Many old men and widows appealed for mercy to his friend Fakhr-ud-din, the Kotwal of Delhi for mercy who, in turn, pleaded mercy for them to Balban. On his plea, Balban cancelled his orders concerning the aged, the widows and the orphans and, thus, a useful measure was dropped.

Balban did not attempt to centralize the army. The nobles and the governors were free to organise their own armies independently. There was no arrangement for cash payment to the soldiers. Instead like previous rulers, they were assigned lands. Therefore, certain serious defects remained in the organisation of the army. Yet, Balban succeeded in increasing the strength and efficiency of the army.

Achievement # 4. The Administration and the Spy-System:

The administration of Balban was half-military and half-civil. All his officers were supposed to perform both administrative and military duties. Balban himself kept control over the entire administration. There was no post of naib during his reign and the position of the vazir too had become quite insignificant.

Balban himself supervised the appointment of all officers and was particular that only people of noble birth were appointed to higher posts. Balban, certainly, succeeded in providing peace and justice to his subjects.

Balban owed his success largely due to an efficient organisation of his spy- system. He appointed spies (Barids) to watch the activities of his governors, military and civil officers and even that of his own sons. Balban appointed them himself and they were well-paid.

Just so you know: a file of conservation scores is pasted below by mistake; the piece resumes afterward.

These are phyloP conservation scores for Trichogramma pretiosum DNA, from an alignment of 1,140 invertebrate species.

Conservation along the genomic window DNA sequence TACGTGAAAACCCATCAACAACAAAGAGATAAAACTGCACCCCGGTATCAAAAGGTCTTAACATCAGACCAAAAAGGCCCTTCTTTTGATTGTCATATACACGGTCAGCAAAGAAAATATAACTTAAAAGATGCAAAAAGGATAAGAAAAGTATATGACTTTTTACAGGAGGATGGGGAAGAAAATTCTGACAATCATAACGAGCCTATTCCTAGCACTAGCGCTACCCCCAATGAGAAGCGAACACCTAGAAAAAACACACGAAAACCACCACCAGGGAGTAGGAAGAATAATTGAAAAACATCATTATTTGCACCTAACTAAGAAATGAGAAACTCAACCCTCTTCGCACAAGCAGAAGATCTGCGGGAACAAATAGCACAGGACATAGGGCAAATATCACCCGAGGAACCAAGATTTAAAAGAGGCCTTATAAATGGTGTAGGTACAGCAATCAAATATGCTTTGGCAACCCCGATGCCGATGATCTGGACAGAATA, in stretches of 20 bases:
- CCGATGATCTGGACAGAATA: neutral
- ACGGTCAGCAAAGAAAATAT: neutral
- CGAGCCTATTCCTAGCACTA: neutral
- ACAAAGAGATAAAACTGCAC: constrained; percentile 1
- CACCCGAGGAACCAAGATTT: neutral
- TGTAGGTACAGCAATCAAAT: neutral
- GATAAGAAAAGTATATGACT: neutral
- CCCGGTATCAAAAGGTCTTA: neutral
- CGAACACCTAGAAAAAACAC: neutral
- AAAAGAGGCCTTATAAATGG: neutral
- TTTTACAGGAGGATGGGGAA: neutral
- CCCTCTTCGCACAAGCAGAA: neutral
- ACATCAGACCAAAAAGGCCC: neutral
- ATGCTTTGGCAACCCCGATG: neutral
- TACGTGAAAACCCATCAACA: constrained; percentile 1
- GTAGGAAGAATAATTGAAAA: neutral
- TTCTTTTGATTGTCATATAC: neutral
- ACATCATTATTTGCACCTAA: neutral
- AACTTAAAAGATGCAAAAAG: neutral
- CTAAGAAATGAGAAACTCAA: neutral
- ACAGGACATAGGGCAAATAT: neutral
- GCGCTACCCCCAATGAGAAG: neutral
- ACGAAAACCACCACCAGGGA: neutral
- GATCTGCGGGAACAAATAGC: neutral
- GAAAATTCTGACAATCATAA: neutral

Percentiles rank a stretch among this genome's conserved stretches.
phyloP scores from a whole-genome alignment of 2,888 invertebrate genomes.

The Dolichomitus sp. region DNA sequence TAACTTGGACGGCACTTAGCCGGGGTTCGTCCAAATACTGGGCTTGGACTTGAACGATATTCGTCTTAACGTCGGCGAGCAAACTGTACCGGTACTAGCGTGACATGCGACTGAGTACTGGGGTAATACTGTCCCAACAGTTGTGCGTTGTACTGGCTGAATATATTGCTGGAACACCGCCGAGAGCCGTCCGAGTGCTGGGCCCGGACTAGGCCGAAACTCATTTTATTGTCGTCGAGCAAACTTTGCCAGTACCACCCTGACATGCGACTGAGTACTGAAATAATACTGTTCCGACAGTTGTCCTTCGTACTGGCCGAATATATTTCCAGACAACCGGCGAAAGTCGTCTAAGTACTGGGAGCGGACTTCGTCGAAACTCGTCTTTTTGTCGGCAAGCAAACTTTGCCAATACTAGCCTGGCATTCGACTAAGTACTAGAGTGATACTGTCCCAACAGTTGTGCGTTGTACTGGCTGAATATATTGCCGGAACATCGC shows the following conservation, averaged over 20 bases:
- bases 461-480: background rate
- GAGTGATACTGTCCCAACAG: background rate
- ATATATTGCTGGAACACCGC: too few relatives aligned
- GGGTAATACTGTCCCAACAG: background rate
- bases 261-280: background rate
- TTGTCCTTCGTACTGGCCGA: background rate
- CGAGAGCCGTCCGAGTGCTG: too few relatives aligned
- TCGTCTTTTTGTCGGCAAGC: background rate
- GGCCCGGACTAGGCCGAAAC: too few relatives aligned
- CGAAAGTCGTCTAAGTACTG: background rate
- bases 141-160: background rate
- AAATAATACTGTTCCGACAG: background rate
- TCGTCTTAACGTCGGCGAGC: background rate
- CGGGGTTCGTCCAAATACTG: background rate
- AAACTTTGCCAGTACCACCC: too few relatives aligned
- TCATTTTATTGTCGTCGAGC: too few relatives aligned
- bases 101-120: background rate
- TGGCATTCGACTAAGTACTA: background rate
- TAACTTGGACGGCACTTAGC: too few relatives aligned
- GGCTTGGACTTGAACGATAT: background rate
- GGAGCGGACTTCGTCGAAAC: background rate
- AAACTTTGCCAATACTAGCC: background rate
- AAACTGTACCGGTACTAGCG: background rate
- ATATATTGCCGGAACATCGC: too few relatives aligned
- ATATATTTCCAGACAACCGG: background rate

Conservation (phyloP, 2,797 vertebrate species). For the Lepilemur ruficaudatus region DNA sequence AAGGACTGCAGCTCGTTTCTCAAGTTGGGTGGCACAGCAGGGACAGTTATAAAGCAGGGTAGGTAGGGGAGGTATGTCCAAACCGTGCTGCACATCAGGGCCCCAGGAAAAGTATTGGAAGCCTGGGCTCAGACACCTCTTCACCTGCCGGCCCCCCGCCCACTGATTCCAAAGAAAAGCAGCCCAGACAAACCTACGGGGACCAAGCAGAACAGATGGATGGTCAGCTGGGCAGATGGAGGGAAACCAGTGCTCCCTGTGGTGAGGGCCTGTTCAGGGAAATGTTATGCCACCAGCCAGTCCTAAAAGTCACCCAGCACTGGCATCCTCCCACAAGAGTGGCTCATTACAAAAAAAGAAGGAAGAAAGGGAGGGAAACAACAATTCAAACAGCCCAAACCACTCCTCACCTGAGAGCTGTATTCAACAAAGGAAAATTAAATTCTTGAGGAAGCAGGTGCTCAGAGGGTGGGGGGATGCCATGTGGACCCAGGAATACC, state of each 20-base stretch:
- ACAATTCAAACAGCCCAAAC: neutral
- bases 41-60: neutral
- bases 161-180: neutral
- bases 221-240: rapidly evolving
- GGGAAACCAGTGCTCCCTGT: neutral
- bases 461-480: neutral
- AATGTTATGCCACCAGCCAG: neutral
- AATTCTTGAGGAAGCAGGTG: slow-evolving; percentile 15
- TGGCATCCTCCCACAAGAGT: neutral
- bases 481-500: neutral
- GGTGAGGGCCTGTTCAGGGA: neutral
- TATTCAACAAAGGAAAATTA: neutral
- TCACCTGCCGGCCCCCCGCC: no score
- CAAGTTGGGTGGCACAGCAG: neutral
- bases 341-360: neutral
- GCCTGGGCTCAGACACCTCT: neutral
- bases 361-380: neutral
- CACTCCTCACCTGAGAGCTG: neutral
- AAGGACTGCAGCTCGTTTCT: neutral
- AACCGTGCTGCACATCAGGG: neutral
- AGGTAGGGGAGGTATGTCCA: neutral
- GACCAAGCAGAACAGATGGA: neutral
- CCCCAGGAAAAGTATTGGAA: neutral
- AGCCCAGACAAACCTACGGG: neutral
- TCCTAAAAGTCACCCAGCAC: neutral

They were expected to provide every important information to the Sultan and those who failed were punished severely. Every spy had direct access to the Sultan though none met him in the court. Balban’s spy-system proved quite effective and was responsible for his success in administration.

Achievement # 5. The Suppression of Revolts:

Balban took immediate measures to provide security to the city of Delhi. The forests around Delhi were cleared, four forts were built on the four corners of Delhi and ferocious Afghan troops were placed in them. The robbers and freebooters around Delhi were constantly attacked and killed brutally.

Within a year, Delhi became free from the menace of those people who had made the life of the citizens unsafe in the capital. Next year, Balban suppressed the revolts in Doab and Oudh. He divided the area into several military commands, established military check-posts at several places, cleared the jungles and pursued the rebellious people from one place to another. His measures succeeded and peace was restored in these areas. Next, Balban went to Katehar.